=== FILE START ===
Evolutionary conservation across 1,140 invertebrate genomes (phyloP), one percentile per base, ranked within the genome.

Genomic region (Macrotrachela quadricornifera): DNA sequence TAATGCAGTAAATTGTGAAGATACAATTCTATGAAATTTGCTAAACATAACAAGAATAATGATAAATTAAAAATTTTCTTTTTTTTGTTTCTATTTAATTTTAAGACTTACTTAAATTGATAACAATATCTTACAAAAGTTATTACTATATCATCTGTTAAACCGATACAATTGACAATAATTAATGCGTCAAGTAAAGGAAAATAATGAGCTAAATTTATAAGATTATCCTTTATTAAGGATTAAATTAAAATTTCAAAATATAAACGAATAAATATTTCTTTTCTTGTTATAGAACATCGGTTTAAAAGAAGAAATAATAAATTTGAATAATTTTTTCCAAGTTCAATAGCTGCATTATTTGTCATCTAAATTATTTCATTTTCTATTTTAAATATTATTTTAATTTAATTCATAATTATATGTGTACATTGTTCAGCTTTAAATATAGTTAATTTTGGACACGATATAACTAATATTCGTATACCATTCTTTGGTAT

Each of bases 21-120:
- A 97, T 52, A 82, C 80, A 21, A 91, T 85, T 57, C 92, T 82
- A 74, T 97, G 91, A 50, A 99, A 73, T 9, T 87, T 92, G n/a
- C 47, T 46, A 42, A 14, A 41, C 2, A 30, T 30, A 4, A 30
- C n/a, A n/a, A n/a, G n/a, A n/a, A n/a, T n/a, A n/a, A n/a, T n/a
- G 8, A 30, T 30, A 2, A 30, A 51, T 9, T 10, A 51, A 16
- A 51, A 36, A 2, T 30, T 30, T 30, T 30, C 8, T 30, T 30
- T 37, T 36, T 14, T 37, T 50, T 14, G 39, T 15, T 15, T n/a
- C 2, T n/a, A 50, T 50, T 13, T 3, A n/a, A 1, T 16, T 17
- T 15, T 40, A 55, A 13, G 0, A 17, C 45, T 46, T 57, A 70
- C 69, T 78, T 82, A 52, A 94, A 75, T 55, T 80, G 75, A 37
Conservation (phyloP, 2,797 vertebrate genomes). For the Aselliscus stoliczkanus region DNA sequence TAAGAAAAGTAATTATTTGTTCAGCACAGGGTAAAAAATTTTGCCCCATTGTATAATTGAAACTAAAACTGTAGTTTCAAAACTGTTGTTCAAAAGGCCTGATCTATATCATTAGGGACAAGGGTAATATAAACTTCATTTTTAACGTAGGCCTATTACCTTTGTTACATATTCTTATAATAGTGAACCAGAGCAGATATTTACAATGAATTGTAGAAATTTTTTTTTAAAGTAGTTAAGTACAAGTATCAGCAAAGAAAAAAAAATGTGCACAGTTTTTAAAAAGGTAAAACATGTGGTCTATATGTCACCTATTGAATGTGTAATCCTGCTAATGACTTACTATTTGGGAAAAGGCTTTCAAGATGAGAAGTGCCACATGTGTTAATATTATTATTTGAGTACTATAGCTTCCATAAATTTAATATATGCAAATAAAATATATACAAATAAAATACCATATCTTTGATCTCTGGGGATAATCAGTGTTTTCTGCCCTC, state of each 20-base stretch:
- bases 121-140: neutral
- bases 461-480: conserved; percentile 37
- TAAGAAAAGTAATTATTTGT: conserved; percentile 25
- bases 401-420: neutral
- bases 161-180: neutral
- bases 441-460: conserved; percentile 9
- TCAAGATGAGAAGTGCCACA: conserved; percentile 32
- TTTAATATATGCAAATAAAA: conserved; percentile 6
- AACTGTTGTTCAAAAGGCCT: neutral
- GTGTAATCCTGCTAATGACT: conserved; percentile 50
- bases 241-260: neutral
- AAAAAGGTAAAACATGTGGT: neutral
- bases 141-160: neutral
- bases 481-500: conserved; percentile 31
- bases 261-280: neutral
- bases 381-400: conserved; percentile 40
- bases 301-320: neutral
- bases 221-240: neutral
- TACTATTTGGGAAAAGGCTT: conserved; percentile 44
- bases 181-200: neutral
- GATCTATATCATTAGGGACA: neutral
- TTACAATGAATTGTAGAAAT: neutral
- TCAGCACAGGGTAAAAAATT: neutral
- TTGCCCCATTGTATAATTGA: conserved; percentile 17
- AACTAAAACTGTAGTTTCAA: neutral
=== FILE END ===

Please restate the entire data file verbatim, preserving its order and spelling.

Evolutionary conservation across 1,140 invertebrate genomes (phyloP), one percentile per base, ranked within the genome.

Genomic region (Macrotrachela quadricornifera): DNA sequence TAATGCAGTAAATTGTGAAGATACAATTCTATGAAATTTGCTAAACATAACAAGAATAATGATAAATTAAAAATTTTCTTTTTTTTGTTTCTATTTAATTTTAAGACTTACTTAAATTGATAACAATATCTTACAAAAGTTATTACTATATCATCTGTTAAACCGATACAATTGACAATAATTAATGCGTCAAGTAAAGGAAAATAATGAGCTAAATTTATAAGATTATCCTTTATTAAGGATTAAATTAAAATTTCAAAATATAAACGAATAAATATTTCTTTTCTTGTTATAGAACATCGGTTTAAAAGAAGAAATAATAAATTTGAATAATTTTTTCCAAGTTCAATAGCTGCATTATTTGTCATCTAAATTATTTCATTTTCTATTTTAAATATTATTTTAATTTAATTCATAATTATATGTGTACATTGTTCAGCTTTAAATATAGTTAATTTTGGACACGATATAACTAATATTCGTATACCATTCTTTGGTAT

Each of bases 21-120:
- A 97, T 52, A 82, C 80, A 21, A 91, T 85, T 57, C 92, T 82
- A 74, T 97, G 91, A 50, A 99, A 73, T 9, T 87, T 92, G n/a
- C 47, T 46, A 42, A 14, A 41, C 2, A 30, T 30, A 4, A 30
- C n/a, A n/a, A n/a, G n/a, A n/a, A n/a, T n/a, A n/a, A n/a, T n/a
- G 8, A 30, T 30, A 2, A 30, A 51, T 9, T 10, A 51, A 16
- A 51, A 36, A 2, T 30, T 30, T 30, T 30, C 8, T 30, T 30
- T 37, T 36, T 14, T 37, T 50, T 14, G 39, T 15, T 15, T n/a
- C 2, T n/a, A 50, T 50, T 13, T 3, A n/a, A 1, T 16, T 17
- T 15, T 40, A 55, A 13, G 0, A 17, C 45, T 46, T 57, A 70
- C 69, T 78, T 82, A 52, A 94, A 75, T 55, T 80, G 75, A 37
Conservation (phyloP, 2,797 vertebrate genomes). For the Aselliscus stoliczkanus region DNA sequence TAAGAAAAGTAATTATTTGTTCAGCACAGGGTAAAAAATTTTGCCCCATTGTATAATTGAAACTAAAACTGTAGTTTCAAAACTGTTGTTCAAAAGGCCTGATCTATATCATTAGGGACAAGGGTAATATAAACTTCATTTTTAACGTAGGCCTATTACCTTTGTTACATATTCTTATAATAGTGAACCAGAGCAGATATTTACAATGAATTGTAGAAATTTTTTTTTAAAGTAGTTAAGTACAAGTATCAGCAAAGAAAAAAAAATGTGCACAGTTTTTAAAAAGGTAAAACATGTGGTCTATATGTCACCTATTGAATGTGTAATCCTGCTAATGACTTACTATTTGGGAAAAGGCTTTCAAGATGAGAAGTGCCACATGTGTTAATATTATTATTTGAGTACTATAGCTTCCATAAATTTAATATATGCAAATAAAATATATACAAATAAAATACCATATCTTTGATCTCTGGGGATAATCAGTGTTTTCTGCCCTC, state of each 20-base stretch:
- bases 121-140: neutral
- bases 461-480: conserved; percentile 37
- TAAGAAAAGTAATTATTTGT: conserved; percentile 25
- bases 401-420: neutral
- bases 161-180: neutral
- bases 441-460: conserved; percentile 9
- TCAAGATGAGAAGTGCCACA: conserved; percentile 32
- TTTAATATATGCAAATAAAA: conserved; percentile 6
- AACTGTTGTTCAAAAGGCCT: neutral
- GTGTAATCCTGCTAATGACT: conserved; percentile 50
- bases 241-260: neutral
- AAAAAGGTAAAACATGTGGT: neutral
- bases 141-160: neutral
- bases 481-500: conserved; percentile 31
- bases 261-280: neutral
- bases 381-400: conserved; percentile 40
- bases 301-320: neutral
- bases 221-240: neutral
- TACTATTTGGGAAAAGGCTT: conserved; percentile 44
- bases 181-200: neutral
- GATCTATATCATTAGGGACA: neutral
- TTACAATGAATTGTAGAAAT: neutral
- TCAGCACAGGGTAAAAAATT: neutral
- TTGCCCCATTGTATAATTGA: conserved; percentile 17
- AACTAAAACTGTAGTTTCAA: neutral